Sustain Africa, ETG Agri Inputs fertiliser subsidy programme to benefit 150,000 farmers

The Minister of Food and Agricul­ture, Mr Brian Acheampong, has launched the Sustain Africa/ ETG Ghana Fertiliser Relief Programme to supply 15,000 metric tonnes of subsidised fertilisers to smallholder farmers across the country to enhance food production.

An initiative of Sustain Africa, an inter­national platform to help provide affordable fertiliser to smallholder farmers, ETG Agri Inputs Limited Ghana, a fertiliser supply company, and Africa Fertiliser and Agribusi­ness Partnership, an international Non-gov­ernmental organisation, the programme is expected to benefit 150,000 farmers across the country who are into the production of vegetables and cereals such as rice, millet, soya beans and maize to boost food production and enhance food security in the country.

Under the programme, the smallhold­er farmers will buy a 50-kilogramme of ammonium sulphate fertiliser at the price of GH¢250 instead of the market price of GH ¢300, and similarly purchase a 50-kilo­gramme of NPK 23-10 fertiliser at the price of GH¢300 instead of the market price of GH¢450.

Speaking at the launch yesterday, Mr Acheampong said Ghana could not achieve food security and feed its citizens without quality fertilisers and improved seeds.

He said aside the discounted fertiliser programme, government from June this year would roll out an aggressive five-year programme to ensure food security in the country.

He said under the programme, govern­ment would support big fertiliser companies to supply fertilisers to farmers at a subsi­dised price, and the smallholder farmers would pay for the fertilisers after harvesting and selling.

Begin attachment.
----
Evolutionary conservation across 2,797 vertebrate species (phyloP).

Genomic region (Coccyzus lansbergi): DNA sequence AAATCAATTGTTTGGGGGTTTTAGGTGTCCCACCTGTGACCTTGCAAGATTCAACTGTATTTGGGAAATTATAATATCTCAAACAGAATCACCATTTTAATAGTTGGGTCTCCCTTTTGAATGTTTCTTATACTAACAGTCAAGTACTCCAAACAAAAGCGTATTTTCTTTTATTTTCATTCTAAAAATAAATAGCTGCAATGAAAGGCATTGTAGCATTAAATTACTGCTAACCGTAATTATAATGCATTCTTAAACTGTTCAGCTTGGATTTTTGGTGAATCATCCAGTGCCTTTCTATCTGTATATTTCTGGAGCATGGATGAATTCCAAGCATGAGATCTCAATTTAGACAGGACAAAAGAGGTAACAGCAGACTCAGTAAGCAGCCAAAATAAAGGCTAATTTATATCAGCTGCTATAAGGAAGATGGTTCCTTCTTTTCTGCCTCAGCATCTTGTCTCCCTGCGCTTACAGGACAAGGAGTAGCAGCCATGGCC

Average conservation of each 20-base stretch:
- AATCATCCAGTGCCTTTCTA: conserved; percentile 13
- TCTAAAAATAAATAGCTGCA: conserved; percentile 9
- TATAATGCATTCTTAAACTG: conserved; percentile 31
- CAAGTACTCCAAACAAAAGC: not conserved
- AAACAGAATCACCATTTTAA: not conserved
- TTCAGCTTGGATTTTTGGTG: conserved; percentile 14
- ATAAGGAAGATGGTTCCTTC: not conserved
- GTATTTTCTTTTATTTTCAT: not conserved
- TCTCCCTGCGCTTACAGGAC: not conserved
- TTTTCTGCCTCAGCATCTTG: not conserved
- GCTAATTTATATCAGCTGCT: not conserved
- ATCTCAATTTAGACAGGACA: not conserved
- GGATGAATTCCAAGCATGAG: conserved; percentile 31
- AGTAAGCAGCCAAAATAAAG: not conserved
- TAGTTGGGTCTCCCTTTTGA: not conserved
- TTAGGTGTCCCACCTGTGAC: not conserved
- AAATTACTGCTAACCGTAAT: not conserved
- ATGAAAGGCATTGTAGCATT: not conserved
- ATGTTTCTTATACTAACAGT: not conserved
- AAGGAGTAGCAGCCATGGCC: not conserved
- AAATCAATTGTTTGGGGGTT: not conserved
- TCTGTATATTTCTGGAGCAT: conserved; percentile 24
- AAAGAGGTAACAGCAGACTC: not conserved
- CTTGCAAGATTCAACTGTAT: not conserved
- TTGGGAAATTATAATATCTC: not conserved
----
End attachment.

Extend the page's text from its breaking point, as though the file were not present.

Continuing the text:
According to the Minister, fertiliser and machinery constituted about 85 per cent of the cost of production for smallholder farmers.

“The subsidised inputs will help reduce the cost of production and prices of food in the country and promote food security,” Mr Acheampong stated.

The Minister encouraged partners of the subsidised fertiliser programme to expand the initiative to cover all the 3.7 million smallholder farmers in the country.

Mr Acheampong further entreated the fertiliser companies to emulate the Sustain Africa/ ETG Ghana Fertiliser Relief Pro­gramme and provide subsidised fertiliser to smallholder farmers.

Mr Acheampong also entreated the fer­tiliser companies to reduce the price of fer­tilisers now that the Cedi has been stabilised.

The Country Director of ETG Agri Inputs Limited Ghana, Fred Akowuah, said his outfit, which is into distribution of fertilisers, agrochemicals and seeds, was committed to helping address the agro input challenges facing smallholder farmers in the country.

“Today, we are embarking on a journey to make real difference in Ghana’s agriculture, especially for smallholder farmers.”

He said Ghana was a priority market to the company and that was the reason the company was facilitating the delivery of discounted fertilisers for farmers.

The Executive Director of Sustain Africa, Ben Valk, said the programme formed part of the commitment of his outfit to make fertiliser affordable to smallholder farmers and enhance food security in Ghana.

He said the programme would help provide food for about 500,000 people in the country and also help create jobs for the youth and women in agriculture.

In addition, Mr Valk said the partners had provided $1 million dollars to provide extension services to the beneficiary farmers.


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